Well the first, to obey the rules of society, is less “universally” normative than the second, to do what is best for society. It is less universal because it is not something that you have a reason to do all of the time. Sometimes there is little chance of being caught. The second is more universal because, as someone who derives some usefulness from society, there is always a reason to do what is best for society. However even though this factor is always an influence on your decisions it too can be occasionally outweighed in some circumstances. As to which is ethical, well that depends on how you define ethics. I would say that it is the second, that doing what is in society’s best interests is what is ethical, but surely there are those who would disagree. Finally, in the case of a conflict between them, I would have to say that which has more force depends on the situation. Which simply highlights an interesting feature of “doing what is best for society” as a universally normative principle. Even though it is universally normative it doesn’t always outweigh all other considerations, and there is the possibility that some will value it more highly than others.

This exhausts the principles that are universally normative, I think. Some may suggest survival, as many Ends become impossible to further when dead, but this is a generalization that isn’t true universally, although it is probably true for most of us. And of course there are many conventional issues, such as the use of language, that are also required if you are to be part of a society, but these fall under following the rules of society, its just that in this case the punishment is the inability to communicate.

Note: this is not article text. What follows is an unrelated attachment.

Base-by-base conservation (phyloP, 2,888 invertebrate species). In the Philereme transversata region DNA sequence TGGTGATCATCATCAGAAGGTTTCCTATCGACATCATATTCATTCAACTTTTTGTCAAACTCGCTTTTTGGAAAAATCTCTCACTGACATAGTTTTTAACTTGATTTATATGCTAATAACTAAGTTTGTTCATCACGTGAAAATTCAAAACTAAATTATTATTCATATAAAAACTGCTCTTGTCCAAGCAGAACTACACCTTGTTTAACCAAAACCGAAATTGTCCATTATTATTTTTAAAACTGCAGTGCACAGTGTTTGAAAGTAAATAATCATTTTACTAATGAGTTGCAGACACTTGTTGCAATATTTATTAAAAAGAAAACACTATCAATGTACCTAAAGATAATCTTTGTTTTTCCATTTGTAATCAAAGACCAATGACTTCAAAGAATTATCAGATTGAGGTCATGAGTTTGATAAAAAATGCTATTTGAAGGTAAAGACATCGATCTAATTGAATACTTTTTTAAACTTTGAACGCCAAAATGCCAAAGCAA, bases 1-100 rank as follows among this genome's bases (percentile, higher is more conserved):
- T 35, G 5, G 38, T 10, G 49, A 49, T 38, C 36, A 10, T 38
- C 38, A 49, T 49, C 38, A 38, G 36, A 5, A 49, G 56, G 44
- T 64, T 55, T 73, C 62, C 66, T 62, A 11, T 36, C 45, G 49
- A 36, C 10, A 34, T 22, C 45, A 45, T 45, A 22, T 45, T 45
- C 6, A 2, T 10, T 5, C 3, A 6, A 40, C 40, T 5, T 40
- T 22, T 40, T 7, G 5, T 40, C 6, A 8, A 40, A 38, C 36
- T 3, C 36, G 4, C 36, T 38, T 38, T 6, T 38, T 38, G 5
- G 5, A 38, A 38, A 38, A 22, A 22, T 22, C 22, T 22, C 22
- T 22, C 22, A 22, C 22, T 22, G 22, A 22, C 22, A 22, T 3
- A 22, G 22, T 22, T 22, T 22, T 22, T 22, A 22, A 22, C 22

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2 Comments

  1. When you say “doing what is in society’s best interests,” do you mean to imply that society has Ends? Are those Ends internal to society or external? In the narrowest senses, societies can have explicit Ends, such as a chess club may want to play exciting chess games or a corporation may want to increase value for its shareholders, but when we speak of “society” in the sense of a nation, it’s less clear what its Ends are. Obviously, pretty much every society wants to continue into the future, but if you have to change the society in order to keep it going, it’s not clear if it’s going to be the same society or not.

    For example, is post-War Japan the same society as pre-War Japan? It clearly has different ends, but since now it’s also less likely to be destroyed in another war, it seems like at least some of the pre-War society’s Ends (non-destruction of the populace) have been preserved.

    Another kind of society is the religious state. They clearly have the End of promoting their religion. But suppose that certain bits of knowledge will discourage the populace from believing the religion (let us further suppose that this is in spite of the religions actual veracity). For example, maybe in this world, a god did plant dinosaur bones to allow people to be tempted into doubt, but the world actually was made by the god more recently. For such a society, would the spread of that knowledge be good or bad?

    Comment by Carl — February 19, 2007 @ 3:28 am